Special Operations Helicopter
The 2016 Australian Defence White Paper and associated Industry Investment Programme identiied the requirement for a light helicopter to support the Taipan in the urban counterterrorism role.
Although yet to be approved by Government, Army’s Project Land 2097 Phase 4 will see the acquisition of at least 16 helicopters for Special Operations support. A Request for Information (RFI) was released to industry at the end of September 2018 and the overall timeline calls for a Request for Tender to follow in the fourth quarter of 2019 and deliveries to begin in the 2022 timeframe.
Although the size of the proposed helicopter was not speciied in the RFI, previous correspondence with industry has identiied a machine in the 4-tonne class. The RFIitself calls for a helicopter that is optimised for urban operations and able to be rapidly deployed by the Royal Australian Air Force’s C-17A Globemaster III leet. Four helicopters and any removed components are required to uplifted by one C-17A.
Other requirements include the ability to carry two pilots and four personnel seated on the cabin loor (cabin seats are an option) and capability to accommodate a fast roping system. The helicopter is also to be capable of having simple electro-optic systems and weapons installed.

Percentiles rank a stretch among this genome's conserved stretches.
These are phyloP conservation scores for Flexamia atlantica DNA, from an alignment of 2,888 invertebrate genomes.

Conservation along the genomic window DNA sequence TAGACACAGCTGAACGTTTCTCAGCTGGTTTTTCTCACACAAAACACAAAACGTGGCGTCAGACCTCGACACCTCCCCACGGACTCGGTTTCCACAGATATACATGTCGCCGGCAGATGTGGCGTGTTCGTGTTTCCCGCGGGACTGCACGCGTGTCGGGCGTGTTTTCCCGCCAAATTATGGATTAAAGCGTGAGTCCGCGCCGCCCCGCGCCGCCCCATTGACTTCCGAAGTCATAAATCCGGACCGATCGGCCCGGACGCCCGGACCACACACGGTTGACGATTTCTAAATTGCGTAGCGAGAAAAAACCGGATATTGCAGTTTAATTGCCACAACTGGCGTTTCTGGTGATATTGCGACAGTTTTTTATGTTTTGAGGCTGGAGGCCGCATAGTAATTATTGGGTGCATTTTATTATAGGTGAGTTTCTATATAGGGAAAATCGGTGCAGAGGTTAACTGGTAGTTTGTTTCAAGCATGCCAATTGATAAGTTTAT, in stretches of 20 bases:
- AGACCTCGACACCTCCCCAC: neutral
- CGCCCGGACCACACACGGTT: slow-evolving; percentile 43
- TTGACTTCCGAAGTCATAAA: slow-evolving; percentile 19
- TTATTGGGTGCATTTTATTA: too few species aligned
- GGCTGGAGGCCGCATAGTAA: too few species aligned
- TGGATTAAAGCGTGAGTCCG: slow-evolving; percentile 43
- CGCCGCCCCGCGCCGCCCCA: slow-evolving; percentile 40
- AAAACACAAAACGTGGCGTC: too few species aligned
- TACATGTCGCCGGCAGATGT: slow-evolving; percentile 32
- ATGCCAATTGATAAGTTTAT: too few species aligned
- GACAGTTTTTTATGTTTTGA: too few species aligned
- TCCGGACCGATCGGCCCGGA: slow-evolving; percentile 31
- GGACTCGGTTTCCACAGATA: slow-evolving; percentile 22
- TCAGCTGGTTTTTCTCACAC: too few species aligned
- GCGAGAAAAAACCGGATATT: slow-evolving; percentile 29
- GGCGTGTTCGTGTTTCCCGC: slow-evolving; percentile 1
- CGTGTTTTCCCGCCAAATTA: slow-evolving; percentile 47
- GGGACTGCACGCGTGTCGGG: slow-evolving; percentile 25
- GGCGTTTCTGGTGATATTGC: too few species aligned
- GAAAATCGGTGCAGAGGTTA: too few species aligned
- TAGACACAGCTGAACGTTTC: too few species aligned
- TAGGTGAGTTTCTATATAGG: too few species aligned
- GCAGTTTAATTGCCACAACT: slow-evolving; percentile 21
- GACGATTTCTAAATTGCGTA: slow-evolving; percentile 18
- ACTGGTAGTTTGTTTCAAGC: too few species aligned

The primary role will be air assault, performed by small teams of Special Forces soldiers, with secondary roles including intelligence, surveillance and reconnaissance, ire support and general utility. The helicopter is also required to be capable of rapid reconiguration between these roles.
The aircraft will be operated by Army Aviation’s 6th Avn Regt, based at Holsworthy, but consideration is being given to maintaining a permanent detachment of four helicopters (referred to in the RFIas an ‘Independent Detachment) at a yet-to-be-decided location.
The number of helicopters required is not speciied in the documentation, but will be suicient to have four aircraft on line at Holsworthy, another four at the Independent Detachment and two lights of four helicopters capable of simultaneous deployment to two locations, at any given time.
Likely contenders include Airbus Helicopters (with the H145M), Bell (Bell 407GT), Boeing (AH-6i Little Bird), Leonardo (AW109 Trekker), MD Helicopters (MD530F Cayuse Warrior or MD530G) and Northstar Aviation (Bell 407MRH Lightning).